Even Apple.com has a memorial page (http://www.apple.com/remembering-robin-williams/) and a recent ad for the iPad Air bolstered by an inspirational narration of Williams from Dead Poets Society (http://business.time.com/2014/01/13/apples-latest-ad-is-probably-going-to-give-you-chills/). Matt Vella from Time says the ad will probably “give you chills”. Apple, of course, wants to caress you so you do. Is it a well-meaning gesture that incidentally incites us to associate their product with an iconic figure? Well-meaning? Doubtless. Incidental? Let’s not kid ourselves. Apple’s website theme may be white but its intentions, as a real-world corporation, are necessarily grey. I’m not castigating Apple per se. I’m castigating the semblance of innocence. Nothing is innocent in a corporation, especially one as powerful as Apple. What’s unfortunate about such displays of solidarity is that they feed a society rife with cynicism. Innocence in us is no less bogus. Look at your Facebook and Twitter feeds. For every status and tweet praising such activity, there are as many, if not more, overrun by antipathy. Incidentally, did Apple run ads featuring Philip Seymour Hoffman or post a memorial page in his honor? Is stature what’s really at issue here? Is it about which deceased celebrity or influential person can cast the widest net to solicit interest in a product? See what I mean?!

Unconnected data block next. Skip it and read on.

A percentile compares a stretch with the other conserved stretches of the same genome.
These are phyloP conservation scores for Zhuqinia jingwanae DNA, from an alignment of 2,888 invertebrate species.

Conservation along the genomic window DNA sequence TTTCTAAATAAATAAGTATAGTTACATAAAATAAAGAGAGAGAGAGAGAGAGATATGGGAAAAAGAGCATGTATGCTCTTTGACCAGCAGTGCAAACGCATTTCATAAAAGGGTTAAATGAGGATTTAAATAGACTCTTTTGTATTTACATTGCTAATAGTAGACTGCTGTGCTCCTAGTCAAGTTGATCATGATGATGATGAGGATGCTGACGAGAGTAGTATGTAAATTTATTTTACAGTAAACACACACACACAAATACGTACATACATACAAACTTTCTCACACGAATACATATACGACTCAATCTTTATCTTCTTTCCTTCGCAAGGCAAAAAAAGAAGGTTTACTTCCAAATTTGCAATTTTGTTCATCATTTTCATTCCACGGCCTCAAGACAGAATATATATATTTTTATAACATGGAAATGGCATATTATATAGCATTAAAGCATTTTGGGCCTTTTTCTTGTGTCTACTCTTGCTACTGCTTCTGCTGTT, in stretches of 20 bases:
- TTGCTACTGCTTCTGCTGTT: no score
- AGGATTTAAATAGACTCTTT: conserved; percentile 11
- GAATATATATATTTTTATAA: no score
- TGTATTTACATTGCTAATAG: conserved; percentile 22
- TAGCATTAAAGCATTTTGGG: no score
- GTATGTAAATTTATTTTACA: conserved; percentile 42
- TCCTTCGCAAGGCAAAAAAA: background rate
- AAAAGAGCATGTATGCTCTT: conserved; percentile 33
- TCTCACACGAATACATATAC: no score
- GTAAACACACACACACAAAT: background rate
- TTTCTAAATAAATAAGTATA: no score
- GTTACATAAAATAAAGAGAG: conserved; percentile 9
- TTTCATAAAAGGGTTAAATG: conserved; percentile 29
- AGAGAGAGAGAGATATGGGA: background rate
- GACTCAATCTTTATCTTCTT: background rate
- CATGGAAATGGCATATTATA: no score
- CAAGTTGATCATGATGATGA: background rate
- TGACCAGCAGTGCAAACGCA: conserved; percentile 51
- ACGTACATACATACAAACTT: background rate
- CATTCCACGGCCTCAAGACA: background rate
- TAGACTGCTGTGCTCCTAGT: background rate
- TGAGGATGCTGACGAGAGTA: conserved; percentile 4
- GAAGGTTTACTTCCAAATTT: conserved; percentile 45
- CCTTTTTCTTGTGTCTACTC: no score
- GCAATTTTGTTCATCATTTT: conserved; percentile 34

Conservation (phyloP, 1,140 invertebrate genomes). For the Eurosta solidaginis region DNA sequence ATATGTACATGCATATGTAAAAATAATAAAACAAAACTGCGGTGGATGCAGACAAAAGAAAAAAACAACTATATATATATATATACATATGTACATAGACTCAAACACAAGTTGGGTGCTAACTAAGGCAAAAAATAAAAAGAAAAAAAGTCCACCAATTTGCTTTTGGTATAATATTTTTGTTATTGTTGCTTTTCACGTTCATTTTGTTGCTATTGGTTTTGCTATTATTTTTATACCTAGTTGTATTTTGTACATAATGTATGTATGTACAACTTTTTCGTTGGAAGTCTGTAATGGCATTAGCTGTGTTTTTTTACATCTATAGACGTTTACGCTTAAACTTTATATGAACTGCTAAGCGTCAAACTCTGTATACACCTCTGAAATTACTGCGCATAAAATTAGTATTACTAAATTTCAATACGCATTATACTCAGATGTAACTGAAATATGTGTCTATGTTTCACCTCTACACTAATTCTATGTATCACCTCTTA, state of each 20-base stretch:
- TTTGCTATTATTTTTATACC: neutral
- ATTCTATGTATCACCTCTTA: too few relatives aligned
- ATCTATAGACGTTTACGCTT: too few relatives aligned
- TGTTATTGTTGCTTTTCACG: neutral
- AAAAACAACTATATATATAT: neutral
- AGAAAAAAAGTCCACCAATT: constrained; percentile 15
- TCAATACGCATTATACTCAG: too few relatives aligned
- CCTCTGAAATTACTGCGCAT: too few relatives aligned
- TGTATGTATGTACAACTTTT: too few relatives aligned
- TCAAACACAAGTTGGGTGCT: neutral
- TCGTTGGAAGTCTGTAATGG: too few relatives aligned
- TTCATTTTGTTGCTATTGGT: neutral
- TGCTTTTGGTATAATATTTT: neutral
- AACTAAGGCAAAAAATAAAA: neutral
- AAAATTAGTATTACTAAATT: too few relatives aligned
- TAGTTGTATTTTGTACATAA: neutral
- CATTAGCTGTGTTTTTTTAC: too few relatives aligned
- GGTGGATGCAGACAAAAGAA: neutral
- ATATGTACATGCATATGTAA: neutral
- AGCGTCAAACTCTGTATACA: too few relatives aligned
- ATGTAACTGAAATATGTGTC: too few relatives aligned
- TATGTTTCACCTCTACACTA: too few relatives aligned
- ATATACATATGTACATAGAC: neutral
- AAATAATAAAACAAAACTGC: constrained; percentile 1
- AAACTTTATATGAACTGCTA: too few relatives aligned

There’s the other side, too. What if Apple or the rest of social media remained silent about the issue? Surely we’d find reason to apportion blame. “How heartless of organization X or Twitterer Y to ignore such a momentous loss?” Philosophical jigs is about the interstice. An interstice pertains to self-critical reflection about a determinate set of options or opinions, as those traced above. The point, in other words, is not to reach a self-assured perspective about X but to disrupt our self-assurance in tackling X. It’s not that Jaime Weinman is wrong in his presumption noted earlier but rather that his presumption occasions in me an opportunity to assess my reaction to Williams’s death; it’s not that Apple is wrong in using Williams’s death as an opportunity to express its solidarity while marketing their product; it may be in poor taste but it’s not wrong. The interesting question is why such things bother me—you—as I react to news as Williams’s death.